What are the dynamics of the geopolitical developments in the wider Middle East, from Syria to Saudi Arabia and Iran? Which is the role of the West and which is that of Turkey, especially in this most critical point in time? Equally, which are the symbolisms emerging from the destruction of the historical monuments in Palmyra? Such are the burning questions, against the backdrop of dramatic developments in Syria, that the Onassis Scholars’ Association aspires to answer, through a contemporary and exceptionally interesting single-day conference entitled “Geopolitical dynamics in the Syrian region: multicultural past – bloody present”, to be held on Sunday 13 November 2016, at the Museum of Byzantine Culture (“Stephanos Dragoumis” Amphitheatre).
Archaeologists, historians and political scientists –Onassis Foundation scholars and many others-, will be presenting civilisations that flourished in the wider geographical area of modern-day Syria from ancient times until today; they will be analysing their relationship with the ancient Greek and Byzantine civilisations; and, lastly, they will also be discussing geopolitical issues, currently transpiring on account of the war in Syria.
The single-day conference comprises two parts: in the former, brief presentations and papers shall be offered by experts in archaeology and geopolitics, while the latter will include an open round table discussion with the participation of the speakers and the audience, on the issues already touched upon during the preceding short presentations. It is a combined approach of the developments in the Middle East, starting from its archaeological identity and culture, and coming to its current geopolitical gravitas.
The aim of this event is to highlight the importance of archaeology in the geopolitical field of the Eastern Mediterranean and the Middle East, on the occasion of the war in Syria and the repercussions thereof for the wider region.
Programme of Presentations
18:00 – “Palmyra, the Nymph of the Desert, 323 BC-2016 AD: Condemnation and revival of historical memory”. Speaker: Natalia Kazakidi, PhD in Archaeology, SLTS with the AUTH Department of History and Archaeology, Onassis Scholar.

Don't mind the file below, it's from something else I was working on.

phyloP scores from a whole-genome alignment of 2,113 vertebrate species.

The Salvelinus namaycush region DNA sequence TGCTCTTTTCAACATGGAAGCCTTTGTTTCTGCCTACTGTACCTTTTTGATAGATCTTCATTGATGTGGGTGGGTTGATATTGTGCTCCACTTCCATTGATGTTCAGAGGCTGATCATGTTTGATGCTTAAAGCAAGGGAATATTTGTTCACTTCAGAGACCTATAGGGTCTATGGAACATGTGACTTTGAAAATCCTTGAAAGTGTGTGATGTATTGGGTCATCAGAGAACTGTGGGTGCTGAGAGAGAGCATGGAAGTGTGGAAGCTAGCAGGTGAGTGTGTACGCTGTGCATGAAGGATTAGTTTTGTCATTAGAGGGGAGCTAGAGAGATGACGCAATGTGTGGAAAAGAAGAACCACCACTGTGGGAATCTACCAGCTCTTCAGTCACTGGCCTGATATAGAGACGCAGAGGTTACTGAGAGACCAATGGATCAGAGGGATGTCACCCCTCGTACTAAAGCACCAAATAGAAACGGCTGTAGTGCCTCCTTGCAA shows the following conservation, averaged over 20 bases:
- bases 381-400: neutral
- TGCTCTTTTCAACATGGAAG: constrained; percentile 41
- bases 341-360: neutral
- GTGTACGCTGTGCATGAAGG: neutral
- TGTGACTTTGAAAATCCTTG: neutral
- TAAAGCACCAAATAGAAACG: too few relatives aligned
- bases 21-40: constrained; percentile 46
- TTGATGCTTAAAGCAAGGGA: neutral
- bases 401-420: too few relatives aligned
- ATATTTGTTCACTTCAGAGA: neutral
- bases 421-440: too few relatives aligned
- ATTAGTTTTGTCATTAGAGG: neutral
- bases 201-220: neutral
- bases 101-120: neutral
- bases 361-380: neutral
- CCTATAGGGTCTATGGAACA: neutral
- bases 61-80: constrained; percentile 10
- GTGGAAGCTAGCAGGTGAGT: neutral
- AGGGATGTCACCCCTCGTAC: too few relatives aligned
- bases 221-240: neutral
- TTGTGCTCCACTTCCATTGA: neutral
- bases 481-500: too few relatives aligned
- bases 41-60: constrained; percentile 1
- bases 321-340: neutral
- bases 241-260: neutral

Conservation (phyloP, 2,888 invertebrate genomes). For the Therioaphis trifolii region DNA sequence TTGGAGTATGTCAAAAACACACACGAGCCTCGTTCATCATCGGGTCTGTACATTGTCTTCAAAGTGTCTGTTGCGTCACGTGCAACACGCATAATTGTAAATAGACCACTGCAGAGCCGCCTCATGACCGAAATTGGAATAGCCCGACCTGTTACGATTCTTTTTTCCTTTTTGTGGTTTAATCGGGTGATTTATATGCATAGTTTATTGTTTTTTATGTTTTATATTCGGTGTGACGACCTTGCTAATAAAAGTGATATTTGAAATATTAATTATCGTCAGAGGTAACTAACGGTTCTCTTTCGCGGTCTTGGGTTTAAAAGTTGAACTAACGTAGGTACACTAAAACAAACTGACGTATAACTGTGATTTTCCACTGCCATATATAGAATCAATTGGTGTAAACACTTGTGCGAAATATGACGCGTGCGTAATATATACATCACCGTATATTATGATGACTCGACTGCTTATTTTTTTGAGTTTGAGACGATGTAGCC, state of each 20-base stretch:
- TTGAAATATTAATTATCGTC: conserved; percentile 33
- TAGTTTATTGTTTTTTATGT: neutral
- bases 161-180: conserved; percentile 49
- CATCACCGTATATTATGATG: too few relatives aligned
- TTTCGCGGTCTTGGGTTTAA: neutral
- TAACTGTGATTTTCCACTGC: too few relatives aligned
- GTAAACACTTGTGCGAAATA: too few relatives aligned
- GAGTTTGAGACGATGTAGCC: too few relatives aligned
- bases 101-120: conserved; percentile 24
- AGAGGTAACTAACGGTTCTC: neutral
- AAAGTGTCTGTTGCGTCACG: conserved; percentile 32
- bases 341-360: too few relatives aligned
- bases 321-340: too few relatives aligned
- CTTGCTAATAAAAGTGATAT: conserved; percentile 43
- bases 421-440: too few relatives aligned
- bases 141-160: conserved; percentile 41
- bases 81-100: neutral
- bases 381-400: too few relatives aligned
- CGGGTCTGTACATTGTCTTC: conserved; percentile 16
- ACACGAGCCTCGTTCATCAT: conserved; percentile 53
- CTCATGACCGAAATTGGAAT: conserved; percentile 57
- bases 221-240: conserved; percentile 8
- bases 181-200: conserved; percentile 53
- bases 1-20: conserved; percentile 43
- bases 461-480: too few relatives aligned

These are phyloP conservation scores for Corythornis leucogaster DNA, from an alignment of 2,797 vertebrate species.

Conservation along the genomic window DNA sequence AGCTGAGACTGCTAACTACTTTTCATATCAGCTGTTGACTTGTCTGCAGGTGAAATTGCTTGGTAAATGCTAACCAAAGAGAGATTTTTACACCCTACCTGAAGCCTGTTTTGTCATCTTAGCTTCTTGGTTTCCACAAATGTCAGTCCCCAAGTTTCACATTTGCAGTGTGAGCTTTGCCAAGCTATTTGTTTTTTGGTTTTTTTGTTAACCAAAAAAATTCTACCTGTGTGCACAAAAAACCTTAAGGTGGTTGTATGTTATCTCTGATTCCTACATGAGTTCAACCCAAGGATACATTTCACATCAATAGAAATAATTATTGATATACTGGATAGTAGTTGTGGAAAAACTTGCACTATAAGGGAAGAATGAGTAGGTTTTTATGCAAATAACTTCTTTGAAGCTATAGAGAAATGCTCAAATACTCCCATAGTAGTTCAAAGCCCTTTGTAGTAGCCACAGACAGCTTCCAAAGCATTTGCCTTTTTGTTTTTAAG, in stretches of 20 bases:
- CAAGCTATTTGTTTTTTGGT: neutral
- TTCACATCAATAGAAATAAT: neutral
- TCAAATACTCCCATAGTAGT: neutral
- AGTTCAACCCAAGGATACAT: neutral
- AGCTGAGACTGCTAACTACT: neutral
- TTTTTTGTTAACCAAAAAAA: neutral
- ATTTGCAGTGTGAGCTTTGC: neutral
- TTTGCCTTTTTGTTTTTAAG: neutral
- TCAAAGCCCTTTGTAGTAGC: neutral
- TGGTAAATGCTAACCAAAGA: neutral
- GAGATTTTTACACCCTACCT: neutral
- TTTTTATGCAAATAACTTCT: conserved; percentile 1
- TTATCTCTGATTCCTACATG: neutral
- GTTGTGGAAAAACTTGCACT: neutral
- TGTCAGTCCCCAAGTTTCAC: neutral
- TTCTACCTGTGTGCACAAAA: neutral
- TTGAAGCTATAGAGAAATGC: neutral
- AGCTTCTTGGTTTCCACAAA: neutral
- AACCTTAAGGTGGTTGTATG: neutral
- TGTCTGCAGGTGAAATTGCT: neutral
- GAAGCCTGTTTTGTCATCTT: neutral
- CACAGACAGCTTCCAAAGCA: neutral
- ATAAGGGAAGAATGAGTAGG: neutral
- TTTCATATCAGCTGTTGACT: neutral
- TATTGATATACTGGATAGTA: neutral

The first part of the intervention focuses on the history and the monuments of the city, which was an important centre in the Hellenistic and Roman times, while the second part addresses the symbolism within the destruction of historical monuments.
18:30 – “The political, ideological and social presence of Islam in the preneoteric Middle East”. Speaker: Dimitris Papastamatiou, Lecturer with the AUTH Department of History and Archaeology.
A brief presentation of the key axes of political development of Islamic states from the 7th to the 16th century; of the ideological superstructure on which they were based; and of the social tissue of the Middle Eastern society of that same period.
19:30 – “The relations between the Sacred Monastery of the God-Trodden Mount Sinai and the Muslims in Medieval times”. Speaker: Haralambos Maheras, PhD in Byzantine Art, Onassis Scholar.
The speech revolves around the God-Trodden Mount Sinai and Islam, presenting the ashtiname (protection document) of Muhammad, protection decrees issued by Muslim leaders of Egypt and the mosque within the monastery walls. The efforts of the Sinai monks to survive the pressure of the Muslims will also be highlighted.
20:00 – “Cheap but Bloody Black Gold!”. Speaker: Nikos Hatzis, Geopolitics Analyst – 3D Negotiations Advisor, Onassis Scholar.
The dynamics of geopolitical developments in the wider Middle East, from Syria to Saudi Arabia and Iran. An analysis of the role played by the West and Turkey.
When: Sunday, 13 November, at 17:30
Where: Museum of Byzantine Culture (“Stephanos Dragoumis” amphitheatre), Leoforos Stratou 2, Thessaloniki)